Dining in the dark

By Korea Herald

Restaurant takes away sight for unique dining experience

  • Published : Apr 26, 2013 - 20:21
  • Updated : Apr 26, 2013 - 20:21
Plush red dcor. Mood music. Low lighting. It’s the perfect setting for a romantic dinner for two. Until you have to walk down a hallway in pitch black darkness, holding on tightly to the shoulders of the person in front of you, making you feel as though you’ve entered a horror movie.

After a slightly nerve-wracking walk of trust in the dark, a server helps you sit in a dining room where you can’t see the food in front of you, much less the person sitting across the table from you. However, music and conversations from other tables drift across the void, giving one the strangest sensation.

It takes a while to adjust to the loss of sight, and for those who have any sort of fear of the dark, the first 10 minutes or so can be particularly frightening.

According to owner Yoo Seung-hoon of Blind Art Restaurant in Geondae, an area near Konkuk University, however, this is the perfect setting for a romantic dinner. The lack of sight allows diners to really open up to one another and share their inner feelings, he explained.

“The customers get emotional,” he said. “They have conversations they wouldn’t have if they could see each other.”

As far as Yoo knows, the restaurant, which opened in the winter of 2007, is the only one of its kind in Korea.

The concept came to him out of curiosity. Yoo had bad eyesight as a child and was curious as to what it would be like to eat without sight.

According to Yoo, taking away sight allows customers to taste food differently. 
The waiting area of Blind Art Restaurant in Geondae, Seoul. (Ahn Hoon/The Korea Herald)

Without the ability to see, customers are left to eat by sense and instinct, something which comes in handy when cutting up a steak or boneless chicken breast by touch alone.

While the menu is rather ordinary ― an appetizer of sausage and fruit, followed by carbonara pasta, salad and a main course of barbecue chicken or steak and then ice cream for dessert ― without the ability to see the food, the flavor intensifies. And you become more focused on each bite as you attempt to first locate the food on the plate, before navigating it to your mouth.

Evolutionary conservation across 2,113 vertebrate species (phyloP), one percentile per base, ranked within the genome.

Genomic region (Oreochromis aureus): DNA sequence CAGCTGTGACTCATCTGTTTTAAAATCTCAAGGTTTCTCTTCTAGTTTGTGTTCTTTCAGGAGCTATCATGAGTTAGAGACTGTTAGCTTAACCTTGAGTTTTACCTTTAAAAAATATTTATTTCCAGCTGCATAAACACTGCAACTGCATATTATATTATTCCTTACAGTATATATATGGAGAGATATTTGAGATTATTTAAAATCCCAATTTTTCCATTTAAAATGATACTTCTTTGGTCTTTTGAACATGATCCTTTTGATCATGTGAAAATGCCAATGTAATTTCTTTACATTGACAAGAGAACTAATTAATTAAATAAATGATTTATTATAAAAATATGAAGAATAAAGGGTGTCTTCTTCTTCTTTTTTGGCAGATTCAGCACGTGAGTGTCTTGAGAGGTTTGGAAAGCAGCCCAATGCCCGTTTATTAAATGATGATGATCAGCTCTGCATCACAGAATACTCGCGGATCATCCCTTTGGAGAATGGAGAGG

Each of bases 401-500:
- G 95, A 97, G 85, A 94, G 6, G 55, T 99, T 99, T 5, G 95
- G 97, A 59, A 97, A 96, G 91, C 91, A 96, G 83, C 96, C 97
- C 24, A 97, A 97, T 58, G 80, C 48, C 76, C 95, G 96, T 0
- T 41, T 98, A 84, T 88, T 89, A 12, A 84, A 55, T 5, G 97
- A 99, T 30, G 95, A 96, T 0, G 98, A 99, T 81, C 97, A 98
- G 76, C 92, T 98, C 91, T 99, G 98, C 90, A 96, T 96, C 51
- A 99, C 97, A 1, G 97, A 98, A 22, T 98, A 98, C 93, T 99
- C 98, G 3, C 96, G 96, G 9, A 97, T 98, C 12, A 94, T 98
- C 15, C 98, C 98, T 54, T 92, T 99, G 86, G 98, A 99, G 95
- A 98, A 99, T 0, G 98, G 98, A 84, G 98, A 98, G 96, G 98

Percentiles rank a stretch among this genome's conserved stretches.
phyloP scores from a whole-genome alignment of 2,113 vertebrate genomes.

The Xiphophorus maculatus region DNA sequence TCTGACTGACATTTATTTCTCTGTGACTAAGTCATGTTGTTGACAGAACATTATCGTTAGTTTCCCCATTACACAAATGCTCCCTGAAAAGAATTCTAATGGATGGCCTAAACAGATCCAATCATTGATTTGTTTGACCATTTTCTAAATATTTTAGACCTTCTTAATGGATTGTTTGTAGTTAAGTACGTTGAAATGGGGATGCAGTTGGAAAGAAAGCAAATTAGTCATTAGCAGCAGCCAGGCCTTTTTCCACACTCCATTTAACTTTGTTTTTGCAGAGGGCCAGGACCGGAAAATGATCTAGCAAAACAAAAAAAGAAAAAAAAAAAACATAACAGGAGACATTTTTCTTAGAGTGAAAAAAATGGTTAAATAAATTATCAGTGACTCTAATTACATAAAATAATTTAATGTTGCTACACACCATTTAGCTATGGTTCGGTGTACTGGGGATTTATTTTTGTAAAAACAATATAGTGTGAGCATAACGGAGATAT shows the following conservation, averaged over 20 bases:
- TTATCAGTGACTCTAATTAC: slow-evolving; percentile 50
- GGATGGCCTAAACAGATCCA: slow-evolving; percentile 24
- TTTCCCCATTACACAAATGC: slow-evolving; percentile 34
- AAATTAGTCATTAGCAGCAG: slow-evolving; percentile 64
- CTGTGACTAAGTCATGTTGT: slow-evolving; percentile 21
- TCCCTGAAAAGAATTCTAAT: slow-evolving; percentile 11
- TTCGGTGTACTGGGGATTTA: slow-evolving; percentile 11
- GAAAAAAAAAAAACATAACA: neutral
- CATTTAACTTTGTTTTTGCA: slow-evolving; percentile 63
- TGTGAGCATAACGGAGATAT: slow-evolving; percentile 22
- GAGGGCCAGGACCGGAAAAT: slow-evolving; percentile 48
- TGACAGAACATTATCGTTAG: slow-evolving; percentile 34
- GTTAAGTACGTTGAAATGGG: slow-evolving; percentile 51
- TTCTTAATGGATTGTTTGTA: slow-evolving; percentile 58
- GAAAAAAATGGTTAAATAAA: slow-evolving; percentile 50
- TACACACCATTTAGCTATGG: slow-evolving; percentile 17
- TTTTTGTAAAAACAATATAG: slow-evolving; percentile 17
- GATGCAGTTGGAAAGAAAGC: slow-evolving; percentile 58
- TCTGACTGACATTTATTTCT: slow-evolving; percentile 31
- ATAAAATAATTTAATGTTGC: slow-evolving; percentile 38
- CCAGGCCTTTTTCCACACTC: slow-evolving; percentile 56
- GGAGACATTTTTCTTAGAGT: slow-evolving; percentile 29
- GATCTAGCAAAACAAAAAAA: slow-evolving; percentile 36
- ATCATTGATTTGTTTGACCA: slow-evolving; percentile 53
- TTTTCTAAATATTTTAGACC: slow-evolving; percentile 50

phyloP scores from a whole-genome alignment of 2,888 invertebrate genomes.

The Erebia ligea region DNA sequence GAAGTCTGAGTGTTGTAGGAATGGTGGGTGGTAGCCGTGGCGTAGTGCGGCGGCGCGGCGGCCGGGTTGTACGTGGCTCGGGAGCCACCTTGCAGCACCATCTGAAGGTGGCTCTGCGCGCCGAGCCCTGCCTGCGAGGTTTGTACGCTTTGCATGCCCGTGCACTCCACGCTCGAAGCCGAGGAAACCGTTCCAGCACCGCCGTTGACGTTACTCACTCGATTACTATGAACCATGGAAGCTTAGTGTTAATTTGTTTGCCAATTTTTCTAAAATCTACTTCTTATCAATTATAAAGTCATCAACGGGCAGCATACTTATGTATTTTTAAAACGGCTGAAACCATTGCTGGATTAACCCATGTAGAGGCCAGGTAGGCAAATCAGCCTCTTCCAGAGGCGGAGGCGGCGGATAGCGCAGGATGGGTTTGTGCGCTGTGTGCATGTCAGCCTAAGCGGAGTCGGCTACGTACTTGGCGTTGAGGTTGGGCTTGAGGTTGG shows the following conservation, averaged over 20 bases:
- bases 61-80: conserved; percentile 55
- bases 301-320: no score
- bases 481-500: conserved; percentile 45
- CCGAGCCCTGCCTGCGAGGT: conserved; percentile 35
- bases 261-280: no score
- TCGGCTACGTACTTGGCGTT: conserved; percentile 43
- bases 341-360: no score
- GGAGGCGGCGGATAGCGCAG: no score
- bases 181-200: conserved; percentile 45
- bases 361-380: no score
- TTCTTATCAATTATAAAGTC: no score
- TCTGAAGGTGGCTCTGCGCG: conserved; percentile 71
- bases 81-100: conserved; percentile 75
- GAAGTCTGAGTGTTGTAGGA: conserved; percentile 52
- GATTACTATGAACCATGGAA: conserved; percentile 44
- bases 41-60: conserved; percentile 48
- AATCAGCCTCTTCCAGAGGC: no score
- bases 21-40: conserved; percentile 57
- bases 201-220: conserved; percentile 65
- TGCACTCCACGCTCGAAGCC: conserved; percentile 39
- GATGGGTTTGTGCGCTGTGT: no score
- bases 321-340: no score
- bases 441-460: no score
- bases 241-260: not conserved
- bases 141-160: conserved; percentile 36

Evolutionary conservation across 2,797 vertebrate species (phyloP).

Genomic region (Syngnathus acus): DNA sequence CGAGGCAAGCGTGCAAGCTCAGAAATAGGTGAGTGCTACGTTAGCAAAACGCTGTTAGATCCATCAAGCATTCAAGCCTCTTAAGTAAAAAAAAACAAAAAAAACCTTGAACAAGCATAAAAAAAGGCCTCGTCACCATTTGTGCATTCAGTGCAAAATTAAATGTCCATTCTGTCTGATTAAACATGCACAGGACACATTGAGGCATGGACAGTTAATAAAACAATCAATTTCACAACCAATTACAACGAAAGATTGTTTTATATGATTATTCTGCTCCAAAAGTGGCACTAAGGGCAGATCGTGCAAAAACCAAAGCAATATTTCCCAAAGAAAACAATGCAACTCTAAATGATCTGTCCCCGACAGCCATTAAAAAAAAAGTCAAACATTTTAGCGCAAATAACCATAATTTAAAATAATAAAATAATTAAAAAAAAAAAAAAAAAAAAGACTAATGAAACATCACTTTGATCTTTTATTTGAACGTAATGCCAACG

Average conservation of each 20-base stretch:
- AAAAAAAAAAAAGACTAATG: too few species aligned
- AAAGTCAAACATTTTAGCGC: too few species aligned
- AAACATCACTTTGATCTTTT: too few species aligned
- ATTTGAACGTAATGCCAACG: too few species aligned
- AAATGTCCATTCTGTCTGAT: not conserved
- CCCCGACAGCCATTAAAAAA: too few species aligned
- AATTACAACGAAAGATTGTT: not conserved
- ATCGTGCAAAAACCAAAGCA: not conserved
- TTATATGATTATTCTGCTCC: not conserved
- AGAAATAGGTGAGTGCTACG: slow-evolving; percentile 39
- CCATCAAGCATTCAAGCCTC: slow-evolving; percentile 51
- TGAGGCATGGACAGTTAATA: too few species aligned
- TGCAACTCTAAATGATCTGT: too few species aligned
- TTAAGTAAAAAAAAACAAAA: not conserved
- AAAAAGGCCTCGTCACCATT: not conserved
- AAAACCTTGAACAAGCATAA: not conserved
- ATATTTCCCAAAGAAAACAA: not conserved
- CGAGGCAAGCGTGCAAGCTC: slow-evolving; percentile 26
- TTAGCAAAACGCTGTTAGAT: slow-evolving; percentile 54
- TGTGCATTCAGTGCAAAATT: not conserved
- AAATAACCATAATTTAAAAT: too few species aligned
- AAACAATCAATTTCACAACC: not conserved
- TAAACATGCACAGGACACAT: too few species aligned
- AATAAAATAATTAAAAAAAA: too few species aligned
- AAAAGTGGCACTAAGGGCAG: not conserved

A sign at Blind Art Restaurant in Geondae lists the rules for the dining establishment and who is recommended to dine there. (Ahn Hoon/The Korea Herald)

Yoo and his staff put a lot of thought into creating the atmosphere. Since they take away the sense of sight, all the other senses are heightened. They take special care in picking out the right music and preparing the food.

Unlike many “blind” restaurants, the servers here wear night vision glasses in order to see. Yoo said he had tried to hire blind servers, as other establishments, but they were difficult to find and unwilling to work in a restaurant.

Yoo said during the dinner service they have a DJ and customers can submit stories that will be read aloud. They’ve had many proposals, but some of the more memorable stories are actually of couples that come in to break up or for one last dinner before they take a long break, such as before military service.

“Sometimes they come in and fight, but after dinner they are happy and take pictures,” he said.

Dinner is at 7 p.m. and 9 p.m. and the space can host up to 40 people at once.

Reservations can be made over the phone or on the restaurant’s website at

Blind Art Restaurant

B1 Fl., 2-49 Hwayang-dong, Gwangjin-gu, Seoul (02) 497-5248

By Emma Kalka (